The site — True — was launched last year by an Albuquerque social worker to help people like Lynne find healthy relationships. "The Web site, because it caters to people with mental illness, you go in knowing that up front," Lynne said. You don't feel threatened by what the other person might think." Lynne was married once, briefly.• Click here for FOXNews.com's Personal Technology Center. But relationships were more likely to aggravate her mental problems than improve them.
Today, I'm navigating things way better and I'm done apologizing for my reality.
Relationships can already be complicated, but when you are also struggling to keep your mental health in check, they can sometimes feel really impossible.
It's so hard to adequately care for yourself and dish out attention to your partner at the same time.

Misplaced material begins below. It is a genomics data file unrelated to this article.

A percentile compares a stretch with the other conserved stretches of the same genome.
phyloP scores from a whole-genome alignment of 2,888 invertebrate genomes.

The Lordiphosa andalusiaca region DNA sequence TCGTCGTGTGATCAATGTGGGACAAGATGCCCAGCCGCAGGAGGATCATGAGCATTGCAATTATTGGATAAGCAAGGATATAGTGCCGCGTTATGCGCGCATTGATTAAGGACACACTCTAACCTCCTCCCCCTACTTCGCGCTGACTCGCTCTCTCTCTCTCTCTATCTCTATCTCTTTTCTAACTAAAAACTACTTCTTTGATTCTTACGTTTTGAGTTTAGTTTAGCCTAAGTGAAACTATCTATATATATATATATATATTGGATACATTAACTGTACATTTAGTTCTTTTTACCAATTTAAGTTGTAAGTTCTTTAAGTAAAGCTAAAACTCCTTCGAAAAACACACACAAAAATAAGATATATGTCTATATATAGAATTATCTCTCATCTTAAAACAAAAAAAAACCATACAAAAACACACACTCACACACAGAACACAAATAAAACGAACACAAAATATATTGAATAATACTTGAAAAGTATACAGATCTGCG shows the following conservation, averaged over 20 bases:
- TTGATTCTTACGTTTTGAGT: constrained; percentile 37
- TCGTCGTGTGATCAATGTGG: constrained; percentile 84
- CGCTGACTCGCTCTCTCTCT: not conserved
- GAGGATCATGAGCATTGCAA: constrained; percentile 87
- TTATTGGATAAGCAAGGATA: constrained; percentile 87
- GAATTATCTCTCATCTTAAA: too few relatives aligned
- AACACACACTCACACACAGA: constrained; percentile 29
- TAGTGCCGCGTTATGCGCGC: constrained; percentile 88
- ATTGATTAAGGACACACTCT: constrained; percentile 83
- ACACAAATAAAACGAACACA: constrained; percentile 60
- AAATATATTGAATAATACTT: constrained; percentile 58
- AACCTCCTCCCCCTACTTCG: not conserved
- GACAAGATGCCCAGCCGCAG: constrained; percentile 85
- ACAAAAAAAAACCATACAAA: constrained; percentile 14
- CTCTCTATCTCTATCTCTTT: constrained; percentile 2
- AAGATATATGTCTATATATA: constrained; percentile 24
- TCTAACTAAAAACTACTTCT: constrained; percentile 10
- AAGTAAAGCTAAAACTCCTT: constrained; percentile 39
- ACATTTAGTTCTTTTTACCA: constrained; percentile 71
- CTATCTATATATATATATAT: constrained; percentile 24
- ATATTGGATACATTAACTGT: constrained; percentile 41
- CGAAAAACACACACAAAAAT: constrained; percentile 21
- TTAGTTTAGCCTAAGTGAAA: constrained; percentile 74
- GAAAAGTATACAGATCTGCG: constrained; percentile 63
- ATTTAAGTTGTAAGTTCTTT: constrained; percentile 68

"I've been single most of my life for that reason," she said.
Elizabeth Barrett, who created the site with a partner in Denver, Colo., said she observed from her work with people with mental illness that those in strong relationships are more likely to thrive. "They tend to stay out of the hospital." Couples in which both partners struggle with mental illness can share their experiences and help keep each other out of trouble.